Now more than ever, with so many changing regulations and procedures, this proves invaluable. We are keeping up with local town and travel updates, with a wealth of resources to access the most current information. And best of all, did we mention our services are FREE to you?!
This can be a beautiful time of year to explore many corners of the US. If you are making the leap to get away this fall/winter, couple these tips with some flexibility, patience and grace to set yourself up for success. For all other details, Travel Greene would be happy to help you plan ahead so you can enjoy your time away to the fullest!
** Important Note: At this point, the CDC advises against all non-essential travel. While we are not encouraging widespread travel at this time, we understand the reality that it's happening and want to provide information on how to travel safely. Please see CDC recommendations and decide what is best for you and your family with regards to travel. **
Like most families in 2020, we imagine this year has included quite a bit of extra "together time" inside your home. And as weather gets cooler, no doubt most folks will spend more time indoors. Together. All of you. Again.
But don't fret - there are ways to avoid feelings of stir craziness this winter. Fresh air and new surroundings are a great way to refresh and recharge! One of our favorite ways to do this is a family ski trip. Choosing the right place for your family - ages, activities and skill levels - makes all the difference! Read on for our list of the best ski resorts for families.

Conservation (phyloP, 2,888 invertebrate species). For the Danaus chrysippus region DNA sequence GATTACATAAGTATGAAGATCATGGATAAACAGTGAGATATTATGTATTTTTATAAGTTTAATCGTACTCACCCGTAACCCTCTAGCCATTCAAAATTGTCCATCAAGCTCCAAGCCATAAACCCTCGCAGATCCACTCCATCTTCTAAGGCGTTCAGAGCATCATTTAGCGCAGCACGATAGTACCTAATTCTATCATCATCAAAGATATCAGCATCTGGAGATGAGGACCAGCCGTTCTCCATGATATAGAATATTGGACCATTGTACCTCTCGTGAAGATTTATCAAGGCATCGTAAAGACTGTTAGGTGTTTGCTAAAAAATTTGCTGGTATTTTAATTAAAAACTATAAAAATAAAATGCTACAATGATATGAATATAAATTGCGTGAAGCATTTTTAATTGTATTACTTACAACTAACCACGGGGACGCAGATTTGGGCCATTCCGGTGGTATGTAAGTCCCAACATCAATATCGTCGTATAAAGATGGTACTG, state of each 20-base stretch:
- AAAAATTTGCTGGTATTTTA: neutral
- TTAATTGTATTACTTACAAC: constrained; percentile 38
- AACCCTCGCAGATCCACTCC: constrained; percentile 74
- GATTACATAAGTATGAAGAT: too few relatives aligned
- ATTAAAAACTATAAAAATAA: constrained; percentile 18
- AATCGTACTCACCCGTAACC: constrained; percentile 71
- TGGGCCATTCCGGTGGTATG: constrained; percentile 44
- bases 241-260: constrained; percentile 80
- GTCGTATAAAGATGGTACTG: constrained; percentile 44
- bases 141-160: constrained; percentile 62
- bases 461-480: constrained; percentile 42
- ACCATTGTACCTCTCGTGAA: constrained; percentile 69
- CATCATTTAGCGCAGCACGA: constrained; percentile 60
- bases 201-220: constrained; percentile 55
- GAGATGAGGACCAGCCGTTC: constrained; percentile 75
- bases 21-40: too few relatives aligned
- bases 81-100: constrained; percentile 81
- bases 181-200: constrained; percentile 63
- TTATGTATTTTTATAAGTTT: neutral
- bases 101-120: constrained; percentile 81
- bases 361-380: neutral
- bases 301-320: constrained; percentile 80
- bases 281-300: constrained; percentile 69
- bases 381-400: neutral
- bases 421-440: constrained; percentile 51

Park City Mountain Resort, Utah
Located just 35 minutes from Salt Lake City airport, the super easy access makes Park City one of our top picks for families. With 7,300 acres of terrain and 330 trails, there is plenty of ground to cover. On the slopes they offer half and full day lessons for children starting at age 3, as well as lessons for teens and adults. After a day on the slopes, there are two mountain resorts to explore with activities like an Alpine coaster, mining tours, or a winter zip line. Park City Mountain is part of the Vail Resorts family, so it's included in the Epic Pass. For 2020 this pass not only gives you access to their many properties and ski runs around the country, it gives you priority on reservations - super helpful with covid limitations in place. Park City Mountain Resort is set to open for the season November 20th, and passes are available for purchase now.
Beaver Creek Resort, Colorado
Beaver Creek is located in the breathtaking Rockies of Colorado, and known by many as one of the best resorts for beginners. You can explore 1,800 acres of terrain on three distinct base areas, including some of the longest beginner runs in the country. Head to the base of the mountain or the village around 3pm and enjoy free cookies every day, then put on your skates and enjoy endless fun at the village rink. Beginners will spend time at Haymeadow or Red Buffalo Park which are kid-friendly areas with fun things like an interactive teepee, ice cream parlor and candy cabin right on the slopes! Beaver Creek ski school even offers a guarantee on kids lessons - if your child is not skiing/riding one of the beginner areas (depending on age) by the 3rd consecutive day of lessons, then the 4th day is free! Better yet, they're offering 15%-20% off on lessons for the 2020 season. Beaver Creek is also on the Epic Pass, giving you options for multiple trips this winter!